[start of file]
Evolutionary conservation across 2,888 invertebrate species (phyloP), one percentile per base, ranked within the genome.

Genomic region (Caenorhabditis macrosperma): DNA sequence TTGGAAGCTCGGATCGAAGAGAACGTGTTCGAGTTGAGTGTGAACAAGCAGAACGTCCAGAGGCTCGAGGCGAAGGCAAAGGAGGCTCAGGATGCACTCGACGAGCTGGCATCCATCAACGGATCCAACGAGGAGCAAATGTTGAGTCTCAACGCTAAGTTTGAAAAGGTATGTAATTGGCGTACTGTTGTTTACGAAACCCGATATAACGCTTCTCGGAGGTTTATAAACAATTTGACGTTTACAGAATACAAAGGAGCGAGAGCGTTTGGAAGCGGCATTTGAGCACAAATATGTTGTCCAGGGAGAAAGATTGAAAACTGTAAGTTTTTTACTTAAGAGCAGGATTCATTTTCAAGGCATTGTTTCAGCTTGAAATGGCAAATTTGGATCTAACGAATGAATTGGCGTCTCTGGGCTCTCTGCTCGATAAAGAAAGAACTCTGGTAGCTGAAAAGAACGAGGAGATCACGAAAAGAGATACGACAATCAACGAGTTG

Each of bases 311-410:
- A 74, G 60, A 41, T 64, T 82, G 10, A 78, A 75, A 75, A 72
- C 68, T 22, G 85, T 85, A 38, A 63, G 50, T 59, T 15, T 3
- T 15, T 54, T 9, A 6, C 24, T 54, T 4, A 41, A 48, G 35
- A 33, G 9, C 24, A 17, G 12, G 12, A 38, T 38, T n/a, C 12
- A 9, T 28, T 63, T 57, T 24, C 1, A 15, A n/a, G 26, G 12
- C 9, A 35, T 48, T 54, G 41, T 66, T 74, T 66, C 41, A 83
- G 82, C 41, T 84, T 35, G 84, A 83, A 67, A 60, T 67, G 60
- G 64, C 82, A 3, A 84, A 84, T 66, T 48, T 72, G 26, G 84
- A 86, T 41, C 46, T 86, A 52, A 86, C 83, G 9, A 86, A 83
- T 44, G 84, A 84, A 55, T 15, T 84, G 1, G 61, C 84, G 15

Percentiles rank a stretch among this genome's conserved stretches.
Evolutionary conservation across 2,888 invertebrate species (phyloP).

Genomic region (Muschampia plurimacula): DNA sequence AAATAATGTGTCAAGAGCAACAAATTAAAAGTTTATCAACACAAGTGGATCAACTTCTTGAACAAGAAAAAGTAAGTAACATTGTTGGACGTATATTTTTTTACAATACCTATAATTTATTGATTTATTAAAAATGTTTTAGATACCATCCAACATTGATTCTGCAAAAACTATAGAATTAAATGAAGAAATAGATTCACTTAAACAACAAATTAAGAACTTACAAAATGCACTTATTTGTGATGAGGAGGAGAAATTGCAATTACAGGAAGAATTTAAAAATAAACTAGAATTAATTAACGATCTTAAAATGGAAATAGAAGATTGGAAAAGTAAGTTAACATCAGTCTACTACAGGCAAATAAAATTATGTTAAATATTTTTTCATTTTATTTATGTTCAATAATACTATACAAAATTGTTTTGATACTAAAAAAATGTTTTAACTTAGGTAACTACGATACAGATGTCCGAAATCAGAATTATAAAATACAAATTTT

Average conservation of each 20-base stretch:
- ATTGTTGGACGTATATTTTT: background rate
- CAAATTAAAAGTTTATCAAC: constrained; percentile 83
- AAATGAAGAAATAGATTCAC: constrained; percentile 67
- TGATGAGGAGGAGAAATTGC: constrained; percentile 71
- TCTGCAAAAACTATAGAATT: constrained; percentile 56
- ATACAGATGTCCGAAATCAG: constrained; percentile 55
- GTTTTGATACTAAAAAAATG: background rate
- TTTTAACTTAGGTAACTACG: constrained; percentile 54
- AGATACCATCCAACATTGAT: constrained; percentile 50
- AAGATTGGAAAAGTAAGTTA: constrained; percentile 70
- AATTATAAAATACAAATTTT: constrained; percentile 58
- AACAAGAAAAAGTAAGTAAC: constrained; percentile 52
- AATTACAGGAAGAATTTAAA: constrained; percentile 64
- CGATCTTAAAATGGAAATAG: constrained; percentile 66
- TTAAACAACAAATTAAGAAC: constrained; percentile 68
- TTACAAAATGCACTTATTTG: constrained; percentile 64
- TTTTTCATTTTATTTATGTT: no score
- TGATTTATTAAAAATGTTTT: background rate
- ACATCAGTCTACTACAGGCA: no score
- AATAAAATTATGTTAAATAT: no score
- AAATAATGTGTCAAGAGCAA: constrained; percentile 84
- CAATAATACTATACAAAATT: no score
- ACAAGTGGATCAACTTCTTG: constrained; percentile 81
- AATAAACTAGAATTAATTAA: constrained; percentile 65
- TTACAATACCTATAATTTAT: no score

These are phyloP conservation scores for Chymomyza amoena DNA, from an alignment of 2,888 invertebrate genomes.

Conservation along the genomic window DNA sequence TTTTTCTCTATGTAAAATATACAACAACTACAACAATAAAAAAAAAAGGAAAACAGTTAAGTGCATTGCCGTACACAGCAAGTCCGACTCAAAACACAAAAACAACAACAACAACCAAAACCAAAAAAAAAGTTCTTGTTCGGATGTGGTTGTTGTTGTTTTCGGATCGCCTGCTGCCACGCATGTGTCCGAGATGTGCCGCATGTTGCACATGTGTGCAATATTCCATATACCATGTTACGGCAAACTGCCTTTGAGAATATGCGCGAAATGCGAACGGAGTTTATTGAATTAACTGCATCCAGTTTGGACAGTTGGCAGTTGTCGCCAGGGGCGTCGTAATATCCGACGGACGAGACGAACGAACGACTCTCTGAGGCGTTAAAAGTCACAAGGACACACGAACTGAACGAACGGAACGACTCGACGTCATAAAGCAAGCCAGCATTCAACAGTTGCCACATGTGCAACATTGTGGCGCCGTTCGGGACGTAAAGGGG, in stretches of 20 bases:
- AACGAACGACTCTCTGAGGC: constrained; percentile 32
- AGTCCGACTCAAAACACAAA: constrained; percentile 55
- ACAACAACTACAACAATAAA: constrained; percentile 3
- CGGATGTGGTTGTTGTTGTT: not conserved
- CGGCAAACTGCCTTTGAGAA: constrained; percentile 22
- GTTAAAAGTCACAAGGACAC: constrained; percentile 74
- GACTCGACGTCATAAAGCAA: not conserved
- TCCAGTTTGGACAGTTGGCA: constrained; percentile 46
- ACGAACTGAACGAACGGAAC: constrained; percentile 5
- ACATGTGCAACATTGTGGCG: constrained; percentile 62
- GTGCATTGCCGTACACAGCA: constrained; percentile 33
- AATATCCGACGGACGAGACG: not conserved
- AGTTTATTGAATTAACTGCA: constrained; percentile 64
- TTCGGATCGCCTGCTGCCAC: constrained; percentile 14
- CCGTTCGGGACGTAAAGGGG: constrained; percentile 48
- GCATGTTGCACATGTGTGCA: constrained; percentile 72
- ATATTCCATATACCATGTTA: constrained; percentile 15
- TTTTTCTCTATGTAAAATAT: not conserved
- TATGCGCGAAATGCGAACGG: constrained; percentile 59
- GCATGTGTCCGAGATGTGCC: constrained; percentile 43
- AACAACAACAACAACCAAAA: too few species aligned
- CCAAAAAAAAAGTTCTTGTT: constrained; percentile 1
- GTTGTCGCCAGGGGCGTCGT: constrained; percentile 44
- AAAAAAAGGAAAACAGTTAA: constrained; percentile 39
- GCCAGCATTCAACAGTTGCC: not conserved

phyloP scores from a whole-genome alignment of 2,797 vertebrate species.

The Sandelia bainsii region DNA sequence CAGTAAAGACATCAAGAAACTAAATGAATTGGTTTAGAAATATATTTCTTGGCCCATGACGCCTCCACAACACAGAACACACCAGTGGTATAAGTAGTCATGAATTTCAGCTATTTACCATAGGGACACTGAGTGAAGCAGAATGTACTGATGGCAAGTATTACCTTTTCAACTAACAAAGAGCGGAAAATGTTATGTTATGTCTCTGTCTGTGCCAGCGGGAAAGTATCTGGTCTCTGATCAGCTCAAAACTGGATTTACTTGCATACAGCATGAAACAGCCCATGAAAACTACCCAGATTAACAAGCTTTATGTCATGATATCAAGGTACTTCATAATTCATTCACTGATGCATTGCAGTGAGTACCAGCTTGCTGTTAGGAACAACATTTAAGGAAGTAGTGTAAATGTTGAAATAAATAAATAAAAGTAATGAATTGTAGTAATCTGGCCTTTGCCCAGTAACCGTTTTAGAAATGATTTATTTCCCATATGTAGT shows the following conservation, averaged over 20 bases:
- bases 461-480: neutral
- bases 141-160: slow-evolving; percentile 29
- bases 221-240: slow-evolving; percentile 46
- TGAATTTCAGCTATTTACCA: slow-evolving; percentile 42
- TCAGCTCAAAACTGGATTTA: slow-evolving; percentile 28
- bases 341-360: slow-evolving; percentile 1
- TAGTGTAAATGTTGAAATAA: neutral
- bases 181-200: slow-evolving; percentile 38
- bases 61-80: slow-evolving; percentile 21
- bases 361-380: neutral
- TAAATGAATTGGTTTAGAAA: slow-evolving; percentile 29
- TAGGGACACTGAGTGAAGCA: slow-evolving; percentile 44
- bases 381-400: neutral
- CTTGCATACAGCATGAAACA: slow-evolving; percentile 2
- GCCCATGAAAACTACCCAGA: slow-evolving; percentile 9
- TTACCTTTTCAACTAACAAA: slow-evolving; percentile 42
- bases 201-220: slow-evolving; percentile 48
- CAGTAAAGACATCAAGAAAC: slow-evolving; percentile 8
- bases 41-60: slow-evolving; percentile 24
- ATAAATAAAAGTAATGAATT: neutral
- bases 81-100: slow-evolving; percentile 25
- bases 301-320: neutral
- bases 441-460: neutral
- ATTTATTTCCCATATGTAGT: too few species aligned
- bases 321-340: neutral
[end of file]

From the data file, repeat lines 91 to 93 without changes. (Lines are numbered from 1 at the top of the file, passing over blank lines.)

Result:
- ATAAATAAAAGTAATGAATT: neutral
- bases 81-100: slow-evolving; percentile 25
- bases 301-320: neutral